This lowers the blood sugar level and relieves the pancreas. Other drugs are insulin sensitizers, which improve the sensitivity to insulin in the cells, and acarbose, which inhibits a sugar conversion process in the intestine.

Outlook & Forecast

There is no prospect of a cure for insulin resistance. It is a health disorder that requires long-term therapy. In addition to medical care, this is absolutely dependent on the cooperation of the patient. If the guidelines are observed, a significant improvement in health is possible.

Those affected can achieve significant relief from the existing symptoms by changing their daily diet and their current lifestyle. With a balanced and healthy diet, sufficient exercise and avoiding obesity, it is often possible to achieve freedom from symptoms in everyday life. A good quality of life with the disease is thereby achieved.

As soon as the current lifestyle is maintained, an increase in symptoms and thus a worse prognosis can be expected. There is also a risk of developing secondary diseases. With diabetes, for example, the person affected falls ill with a chronic disease that can have far-reaching consequences.

Patients who adhere to the treatment plan and have achieved symptom relief can relapse at any time. As soon as the healthy lifestyle is not maintained permanently, the symptoms of insulin resistance return. In addition, the risk of organic damage increases. The liver and pancreas become dysfunctional and can lead to irreparable disorders.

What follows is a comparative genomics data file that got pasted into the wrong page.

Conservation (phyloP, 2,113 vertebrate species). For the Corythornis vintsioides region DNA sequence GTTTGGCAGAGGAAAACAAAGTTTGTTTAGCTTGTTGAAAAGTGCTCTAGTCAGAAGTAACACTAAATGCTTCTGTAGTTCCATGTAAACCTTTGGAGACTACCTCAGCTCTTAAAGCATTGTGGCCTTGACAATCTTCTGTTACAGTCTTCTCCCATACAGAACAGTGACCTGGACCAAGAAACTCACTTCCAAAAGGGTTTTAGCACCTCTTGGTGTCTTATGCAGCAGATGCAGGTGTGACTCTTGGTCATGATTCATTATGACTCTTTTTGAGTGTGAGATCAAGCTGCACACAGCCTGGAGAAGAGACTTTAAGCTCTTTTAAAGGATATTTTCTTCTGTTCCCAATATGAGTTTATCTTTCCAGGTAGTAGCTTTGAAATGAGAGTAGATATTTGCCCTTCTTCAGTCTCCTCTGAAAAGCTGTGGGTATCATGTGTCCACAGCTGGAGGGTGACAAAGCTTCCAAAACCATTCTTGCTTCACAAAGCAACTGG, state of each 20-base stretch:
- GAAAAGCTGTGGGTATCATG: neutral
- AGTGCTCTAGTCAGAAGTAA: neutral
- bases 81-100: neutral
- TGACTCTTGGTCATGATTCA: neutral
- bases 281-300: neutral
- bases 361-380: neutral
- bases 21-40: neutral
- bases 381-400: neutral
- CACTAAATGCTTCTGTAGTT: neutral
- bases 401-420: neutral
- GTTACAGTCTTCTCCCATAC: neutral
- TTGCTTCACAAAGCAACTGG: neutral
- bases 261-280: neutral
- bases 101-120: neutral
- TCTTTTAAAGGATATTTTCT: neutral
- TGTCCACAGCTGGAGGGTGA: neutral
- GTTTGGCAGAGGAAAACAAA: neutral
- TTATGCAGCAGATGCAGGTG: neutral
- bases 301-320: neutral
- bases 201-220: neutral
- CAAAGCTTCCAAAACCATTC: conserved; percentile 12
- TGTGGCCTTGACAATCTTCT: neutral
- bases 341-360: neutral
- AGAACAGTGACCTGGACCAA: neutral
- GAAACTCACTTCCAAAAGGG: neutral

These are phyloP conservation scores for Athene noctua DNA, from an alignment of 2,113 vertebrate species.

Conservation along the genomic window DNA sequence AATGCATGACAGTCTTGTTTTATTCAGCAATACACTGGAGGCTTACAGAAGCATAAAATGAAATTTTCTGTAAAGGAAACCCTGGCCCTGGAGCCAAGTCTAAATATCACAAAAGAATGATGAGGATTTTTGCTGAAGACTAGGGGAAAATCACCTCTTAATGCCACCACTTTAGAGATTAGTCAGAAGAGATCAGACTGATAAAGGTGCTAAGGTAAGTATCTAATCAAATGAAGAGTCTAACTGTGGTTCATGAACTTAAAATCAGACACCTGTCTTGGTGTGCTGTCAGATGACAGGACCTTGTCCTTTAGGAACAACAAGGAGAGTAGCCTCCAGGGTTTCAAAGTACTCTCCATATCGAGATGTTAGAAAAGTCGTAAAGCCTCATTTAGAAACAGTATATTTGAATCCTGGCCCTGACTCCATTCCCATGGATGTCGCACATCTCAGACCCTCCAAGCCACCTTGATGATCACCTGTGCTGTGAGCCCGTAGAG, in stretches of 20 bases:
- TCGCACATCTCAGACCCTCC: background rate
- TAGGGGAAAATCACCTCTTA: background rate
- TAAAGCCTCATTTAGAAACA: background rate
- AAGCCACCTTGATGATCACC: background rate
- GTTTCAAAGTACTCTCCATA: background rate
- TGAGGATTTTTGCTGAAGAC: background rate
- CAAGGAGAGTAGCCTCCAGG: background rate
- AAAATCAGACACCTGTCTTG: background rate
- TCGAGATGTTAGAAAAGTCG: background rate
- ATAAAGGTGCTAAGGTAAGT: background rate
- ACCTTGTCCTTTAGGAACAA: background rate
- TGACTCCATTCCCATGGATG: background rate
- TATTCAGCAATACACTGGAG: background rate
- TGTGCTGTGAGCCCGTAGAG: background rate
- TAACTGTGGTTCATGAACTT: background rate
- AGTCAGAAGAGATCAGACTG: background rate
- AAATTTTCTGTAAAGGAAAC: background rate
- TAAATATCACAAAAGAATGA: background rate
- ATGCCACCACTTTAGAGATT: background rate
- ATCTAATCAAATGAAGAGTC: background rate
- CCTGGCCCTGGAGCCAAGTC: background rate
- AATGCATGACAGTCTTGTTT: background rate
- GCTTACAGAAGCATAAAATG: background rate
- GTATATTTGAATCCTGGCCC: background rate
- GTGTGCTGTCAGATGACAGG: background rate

Insulin resistance is prevented by a healthy lifestyle with lots of polysaccharides, such as whole grain products, legumes and vegetables. In addition, the intake of simple sugars and white flour should be kept very low, and the intake of fat should be reduced. Necessary fats should consist largely of vegetable oils. A lot of sport contributes to a better metabolism of sugar and should therefore be practiced regularly.


Insulin resistance is a carbohydrate metabolism disorder and can lead to serious health problems such as diabetes, obesity, high blood pressure and dyslipidemia. Long-term monitoring and aftercare are therefore appropriate even when there are no symptoms.

Various studies show that insulin resistance can be slowed down or completely reversed by making appropriate lifestyle changes. Exercise and sport are the most important elements for resensitizing the body cells to the body’s own insulin. Light but regular exercise such as walking, swimming or other light sports are sufficient.